Poetic storyteller, aerial theater artist, and educator Nicki Miller ’03 talks about the inspiration behind her work
The shipwreck scene in Shakespeare’s Pericles was in full swing. Actors and actresses pulled on ropes and large fabric sails, when— snap! —the troupe was suddenly suspended high above the audience, contorting and gesturing, acting in mid-air. Nicki Miller ’03 stood in the audience, rapt beneath the London sky. Studying abroad as a junior at Syracuse University’s College of Visual and Performing Arts, she knew she’d found something special: aerial arts. And she wanted to know more.
Miller threw herself into learning the art form—in which athlete-artists perform acrobatics while suspended from ropes, trapezes, fabric, and other apparatuses. She trained in New York, relating the dance experience that she honed at Williston to her new pursuits, and soon ascended to the status of performer, choreographer, and educator.
Now the co-founding artistic director of Only Child Aerial Theatre and an adjunct professor at Pace University, Miller continues to study and share her craft both regionally and internationally. From Toronto to Sweden, Miller has worked with internationally known circus directors and is flying high (pun intended) in her field, while utilizing her platform to empower young aerial artists to create with authenticity and intention. We spoke with Miller about her artistic accomplishments since leaving Williston, the motivation behind her work, and the ways in which the “risk and vulnerability” inherent in that Pericles scene continue to compel her today.
How did you first get involved in aerial arts?
I thought that you had to start as a toddler in the places known for turning out acrobats and circus artists to be able to do it. But I was so inspired that I joined a gym in London. In my senior year, I double-enrolled in movement classes. When I moved to New York, the first show I did was a tiny, avant-garde physical theater show. The assistant director had seen that same production of Pericles in London, and they told me about someone who taught aerial in New York. I was like…I guess I have to do it! I was 23 when I started.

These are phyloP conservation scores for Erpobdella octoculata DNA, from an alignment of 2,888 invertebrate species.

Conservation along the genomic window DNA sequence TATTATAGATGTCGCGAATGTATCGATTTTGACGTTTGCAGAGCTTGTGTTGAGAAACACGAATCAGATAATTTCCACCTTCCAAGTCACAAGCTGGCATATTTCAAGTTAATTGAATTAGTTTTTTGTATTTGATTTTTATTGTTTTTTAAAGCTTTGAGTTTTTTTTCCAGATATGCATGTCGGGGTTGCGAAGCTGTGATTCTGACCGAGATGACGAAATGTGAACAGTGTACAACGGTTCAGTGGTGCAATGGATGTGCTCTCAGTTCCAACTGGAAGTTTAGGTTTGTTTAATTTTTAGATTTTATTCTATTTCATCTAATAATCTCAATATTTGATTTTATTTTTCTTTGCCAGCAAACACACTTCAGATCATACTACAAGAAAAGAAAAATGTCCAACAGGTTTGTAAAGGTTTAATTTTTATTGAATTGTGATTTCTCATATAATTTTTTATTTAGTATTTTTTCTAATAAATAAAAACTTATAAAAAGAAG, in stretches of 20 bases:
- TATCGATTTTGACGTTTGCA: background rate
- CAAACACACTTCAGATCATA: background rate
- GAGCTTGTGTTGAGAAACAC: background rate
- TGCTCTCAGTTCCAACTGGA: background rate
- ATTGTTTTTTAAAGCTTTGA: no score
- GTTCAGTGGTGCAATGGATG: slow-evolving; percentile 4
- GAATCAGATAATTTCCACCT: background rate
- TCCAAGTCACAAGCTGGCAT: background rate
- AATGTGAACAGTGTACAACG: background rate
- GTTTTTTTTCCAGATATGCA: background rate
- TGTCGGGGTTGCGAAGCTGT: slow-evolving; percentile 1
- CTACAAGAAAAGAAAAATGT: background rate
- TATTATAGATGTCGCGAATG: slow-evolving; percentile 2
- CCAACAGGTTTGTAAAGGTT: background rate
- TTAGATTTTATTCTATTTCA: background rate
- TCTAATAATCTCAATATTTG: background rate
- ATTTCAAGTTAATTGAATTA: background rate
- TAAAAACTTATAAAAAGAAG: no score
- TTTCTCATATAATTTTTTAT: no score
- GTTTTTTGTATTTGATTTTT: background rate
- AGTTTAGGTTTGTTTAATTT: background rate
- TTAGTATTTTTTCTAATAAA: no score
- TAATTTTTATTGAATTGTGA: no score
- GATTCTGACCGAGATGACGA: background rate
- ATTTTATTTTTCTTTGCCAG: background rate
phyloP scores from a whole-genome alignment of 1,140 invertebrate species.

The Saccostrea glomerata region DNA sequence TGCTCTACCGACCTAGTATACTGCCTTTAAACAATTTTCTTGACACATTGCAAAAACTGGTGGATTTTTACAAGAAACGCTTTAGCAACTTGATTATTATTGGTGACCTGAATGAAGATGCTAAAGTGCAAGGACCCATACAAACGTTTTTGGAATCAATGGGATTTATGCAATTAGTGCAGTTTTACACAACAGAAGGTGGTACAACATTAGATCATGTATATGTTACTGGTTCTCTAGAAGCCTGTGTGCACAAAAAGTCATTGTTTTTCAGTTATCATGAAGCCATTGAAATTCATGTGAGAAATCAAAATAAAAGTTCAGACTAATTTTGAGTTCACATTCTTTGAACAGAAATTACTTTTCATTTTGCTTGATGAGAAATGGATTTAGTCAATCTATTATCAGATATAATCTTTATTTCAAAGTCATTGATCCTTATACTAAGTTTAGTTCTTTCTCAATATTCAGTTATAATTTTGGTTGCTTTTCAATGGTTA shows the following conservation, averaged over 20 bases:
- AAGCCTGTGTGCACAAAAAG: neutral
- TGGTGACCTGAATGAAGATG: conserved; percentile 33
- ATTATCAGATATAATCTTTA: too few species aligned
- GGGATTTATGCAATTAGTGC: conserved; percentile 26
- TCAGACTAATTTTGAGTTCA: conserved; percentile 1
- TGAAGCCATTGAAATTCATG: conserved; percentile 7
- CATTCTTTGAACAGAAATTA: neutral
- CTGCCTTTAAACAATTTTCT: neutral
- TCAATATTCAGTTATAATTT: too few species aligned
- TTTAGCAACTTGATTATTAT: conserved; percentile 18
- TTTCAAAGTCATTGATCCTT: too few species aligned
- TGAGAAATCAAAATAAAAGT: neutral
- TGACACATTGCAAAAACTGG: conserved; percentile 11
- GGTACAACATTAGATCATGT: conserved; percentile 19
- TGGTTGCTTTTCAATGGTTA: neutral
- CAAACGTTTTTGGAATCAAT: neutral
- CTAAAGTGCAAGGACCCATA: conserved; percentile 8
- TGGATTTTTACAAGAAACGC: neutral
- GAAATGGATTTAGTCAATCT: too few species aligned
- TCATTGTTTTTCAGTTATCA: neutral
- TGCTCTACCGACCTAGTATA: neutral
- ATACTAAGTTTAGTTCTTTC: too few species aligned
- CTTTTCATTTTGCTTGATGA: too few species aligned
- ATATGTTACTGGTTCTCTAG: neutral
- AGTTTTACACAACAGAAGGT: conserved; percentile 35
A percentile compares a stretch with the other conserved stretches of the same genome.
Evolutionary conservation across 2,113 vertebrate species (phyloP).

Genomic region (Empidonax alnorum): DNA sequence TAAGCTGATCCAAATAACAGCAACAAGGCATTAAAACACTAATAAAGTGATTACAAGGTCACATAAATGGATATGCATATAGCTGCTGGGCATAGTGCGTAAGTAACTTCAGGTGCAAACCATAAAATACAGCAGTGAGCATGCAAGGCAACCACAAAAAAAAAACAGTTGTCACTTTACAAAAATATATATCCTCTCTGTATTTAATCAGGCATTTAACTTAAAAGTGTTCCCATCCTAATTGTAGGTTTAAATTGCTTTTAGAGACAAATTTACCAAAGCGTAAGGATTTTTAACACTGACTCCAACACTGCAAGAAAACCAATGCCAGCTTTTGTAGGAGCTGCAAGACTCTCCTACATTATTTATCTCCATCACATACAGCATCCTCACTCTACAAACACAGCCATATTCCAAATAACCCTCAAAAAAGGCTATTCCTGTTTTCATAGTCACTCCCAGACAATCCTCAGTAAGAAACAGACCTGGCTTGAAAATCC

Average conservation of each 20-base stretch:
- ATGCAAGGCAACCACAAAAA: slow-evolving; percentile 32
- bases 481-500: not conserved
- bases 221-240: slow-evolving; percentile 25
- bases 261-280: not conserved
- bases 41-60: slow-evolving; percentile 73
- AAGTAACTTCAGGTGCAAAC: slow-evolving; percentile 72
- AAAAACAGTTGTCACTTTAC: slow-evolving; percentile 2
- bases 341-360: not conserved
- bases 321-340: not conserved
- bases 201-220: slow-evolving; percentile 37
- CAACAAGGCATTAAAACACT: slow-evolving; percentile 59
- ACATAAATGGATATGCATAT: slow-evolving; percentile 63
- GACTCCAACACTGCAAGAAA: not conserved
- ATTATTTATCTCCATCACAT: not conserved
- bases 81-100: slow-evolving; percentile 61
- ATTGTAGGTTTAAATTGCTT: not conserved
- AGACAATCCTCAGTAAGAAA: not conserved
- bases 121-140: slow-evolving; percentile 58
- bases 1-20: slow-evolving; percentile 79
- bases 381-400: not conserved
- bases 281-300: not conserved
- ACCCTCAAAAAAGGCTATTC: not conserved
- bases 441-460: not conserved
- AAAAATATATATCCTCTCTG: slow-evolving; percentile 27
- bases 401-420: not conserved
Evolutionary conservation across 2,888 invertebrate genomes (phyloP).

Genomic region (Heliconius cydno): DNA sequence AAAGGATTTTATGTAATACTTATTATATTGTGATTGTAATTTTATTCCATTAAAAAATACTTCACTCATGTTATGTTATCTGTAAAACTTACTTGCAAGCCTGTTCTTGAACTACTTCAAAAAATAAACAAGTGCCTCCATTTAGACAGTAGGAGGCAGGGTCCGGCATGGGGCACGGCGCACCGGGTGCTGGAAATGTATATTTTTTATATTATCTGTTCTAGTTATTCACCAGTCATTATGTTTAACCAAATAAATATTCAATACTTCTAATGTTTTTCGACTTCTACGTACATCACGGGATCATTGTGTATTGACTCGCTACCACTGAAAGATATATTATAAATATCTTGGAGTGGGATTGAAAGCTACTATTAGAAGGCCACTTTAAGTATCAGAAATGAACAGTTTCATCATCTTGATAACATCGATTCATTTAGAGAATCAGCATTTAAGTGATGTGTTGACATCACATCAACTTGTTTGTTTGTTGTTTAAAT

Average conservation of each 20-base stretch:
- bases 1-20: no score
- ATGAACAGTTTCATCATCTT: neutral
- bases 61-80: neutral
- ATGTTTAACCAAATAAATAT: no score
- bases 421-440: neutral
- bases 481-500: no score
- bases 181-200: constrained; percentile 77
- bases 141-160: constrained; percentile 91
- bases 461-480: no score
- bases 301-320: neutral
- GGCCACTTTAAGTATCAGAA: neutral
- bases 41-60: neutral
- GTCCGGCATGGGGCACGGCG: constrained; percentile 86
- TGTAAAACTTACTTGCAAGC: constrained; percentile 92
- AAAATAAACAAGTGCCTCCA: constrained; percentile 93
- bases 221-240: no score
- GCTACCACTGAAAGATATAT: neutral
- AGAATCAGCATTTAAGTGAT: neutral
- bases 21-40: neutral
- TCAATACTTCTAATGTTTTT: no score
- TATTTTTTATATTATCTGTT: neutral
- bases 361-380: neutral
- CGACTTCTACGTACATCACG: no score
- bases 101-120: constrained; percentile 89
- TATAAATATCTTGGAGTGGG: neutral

Did your time at Williston influence your professional path?
Linda Seligman was the head of the dance department at that time and shaped who I have become. She brought in other dance instructors every season—we had flamenco, we had popping and locking class. She made an effort to expose us to noncommercial and nontraditional work. Her influence has very much informed the work that I’m drawn to.
During my senior year, I decided to choreograph something and had no idea how to do it. I had a group of six friends who were willing to stick out the process, and Linda was really supportive. The piece combined the modern dance styles that we learned from Linda with some tap dancing, and flamenco influences. Looking back, that choreography was my first attempt at interdisciplinary poetic storytelling, the kind of work that I continue to cultivate now. Because of the trusting, supportive community in the dance department, I got to try.
What four adjectives describe the qualities of your work?
Poetic. Physical. Multilayered. Interdisciplinary.
How would you describe your artistic ethos?
To have the privilege to be creative also bears with it an awareness of how that can be leveraged to do something meaningful. Contemporary circus is an expensive art form, and therefore a lot of wealthy, dominantly white cultures support and create it. It can have a homogenous vibe, aesthetically and narratively. The economics of participation can be exclusionary, and that limits a diversity of voices represented in the work. This is something that I hope to help shift in my career.
On some deep level, I believe that getting in touch with one’s intuition and heart, and being able to align with things in the world that feel true to that, can be one of the most valuable and challenging calls that one can pursue. I try to make work that very much comes from that place.